• beets
  • strawberry
  • peach
  • cherry
  • vegetables of the Brassica genus: cabbage, turnip root, kohlrabi, cauliflower, broccoli, and brussel sprouts
  • mustard greens
  • turmeric
  • basil
  • cardamom
  • cumin
  • fennel
  • ginger
  • rosemary
  • mint

Antidote for Excess Air Element in Yoga Practice

  1. Emphasize grounding by keeping the awareness at the mula dhara chakra and performing mula bandha, since the muladhara chakra is the residence of the earth element.  Placing our attention here has the tendency to root us.  It also allows us to connect to our physical seat, which grounds and centers us.
  2. In standing poses, place the awareness at the soles of the feet by grounding the base of the big toe, the base of the small toe and the inner and outer edges of the heel.  This grounding is called pada bandha and creates stability in the body and mind.
  3. In arm balances, chaturanga dandasana, jump backs, jump throughs, and any time you have your hands on the floor, place the awareness at the contact the four corners of the hand—the bases of the index and small fingers, the base of the thumb, as well as the heel of the palm—make with the ground.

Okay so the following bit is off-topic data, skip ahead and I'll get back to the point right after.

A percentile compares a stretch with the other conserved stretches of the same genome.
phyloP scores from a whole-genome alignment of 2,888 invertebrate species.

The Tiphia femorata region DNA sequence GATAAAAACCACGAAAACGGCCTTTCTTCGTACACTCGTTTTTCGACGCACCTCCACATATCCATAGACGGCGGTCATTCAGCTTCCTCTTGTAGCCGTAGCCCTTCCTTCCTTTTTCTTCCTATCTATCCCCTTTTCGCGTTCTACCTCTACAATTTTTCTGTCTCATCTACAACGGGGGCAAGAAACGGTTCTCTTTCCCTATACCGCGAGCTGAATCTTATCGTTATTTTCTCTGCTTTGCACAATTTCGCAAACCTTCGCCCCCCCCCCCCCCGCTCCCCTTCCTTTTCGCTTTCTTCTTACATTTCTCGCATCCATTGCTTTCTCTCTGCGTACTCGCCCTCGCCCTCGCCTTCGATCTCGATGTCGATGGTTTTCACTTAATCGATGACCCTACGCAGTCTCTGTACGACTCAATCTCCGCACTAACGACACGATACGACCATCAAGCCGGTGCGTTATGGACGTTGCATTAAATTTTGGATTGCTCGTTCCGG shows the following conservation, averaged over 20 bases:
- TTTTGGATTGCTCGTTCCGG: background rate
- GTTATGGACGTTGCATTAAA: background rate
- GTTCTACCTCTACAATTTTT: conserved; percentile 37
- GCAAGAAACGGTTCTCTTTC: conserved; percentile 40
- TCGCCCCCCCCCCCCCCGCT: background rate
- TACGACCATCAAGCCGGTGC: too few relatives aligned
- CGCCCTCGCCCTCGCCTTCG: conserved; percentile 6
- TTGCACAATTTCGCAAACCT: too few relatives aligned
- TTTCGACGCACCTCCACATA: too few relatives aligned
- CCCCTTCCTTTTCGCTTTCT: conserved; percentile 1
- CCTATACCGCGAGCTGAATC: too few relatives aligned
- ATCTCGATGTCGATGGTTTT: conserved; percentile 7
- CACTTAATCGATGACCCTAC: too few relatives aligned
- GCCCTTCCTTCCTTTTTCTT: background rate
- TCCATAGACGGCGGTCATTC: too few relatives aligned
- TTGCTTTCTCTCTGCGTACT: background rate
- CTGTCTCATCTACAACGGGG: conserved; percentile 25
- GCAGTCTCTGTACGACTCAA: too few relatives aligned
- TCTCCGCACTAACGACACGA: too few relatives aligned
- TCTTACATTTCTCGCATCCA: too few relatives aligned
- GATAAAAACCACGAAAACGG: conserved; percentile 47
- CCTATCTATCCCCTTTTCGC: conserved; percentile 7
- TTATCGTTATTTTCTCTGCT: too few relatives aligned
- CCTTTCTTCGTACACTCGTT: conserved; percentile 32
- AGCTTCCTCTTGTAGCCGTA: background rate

4. Increase the ratio of exhaling compared to inhaling.  Try a 1:2 ratio; so, for example, you might inhale for 5 counts and exhale for 10.  Or maybe that's too time consuming, so you inhale for 4 and exhale for 8.  When we increase the ratio of exhale to inhale, we have the capacity to calm our nervous system.  If, for example, you notice you're agitated, take time aside from your asana practice to just try the 1:2 ratio of inhale to exhale, and you'll notice that your mind will naturally find more stability.  Additionally, you'll notice that at the end of an exhalation, you naturally engage mula bandha. In other words the pelvic floor naturally contracts; thus, exhaling is a natural way to engage mula bandha.
  5. Put an exhale retention into the breath sequence.  By doing so, you will be emphasizing the exhalation and its capacity to calm and stabilize the nervous system.
  6. Increase the time you spend in forward bends over back bends.  Forward bends have a more sedating effect on the nervous system than backbends.  That's one reason why primary series is so powerful when us Westerners first learn it.  We're so used to being amped up that when we take all of those forward bends, we start to find an access point toward introversion.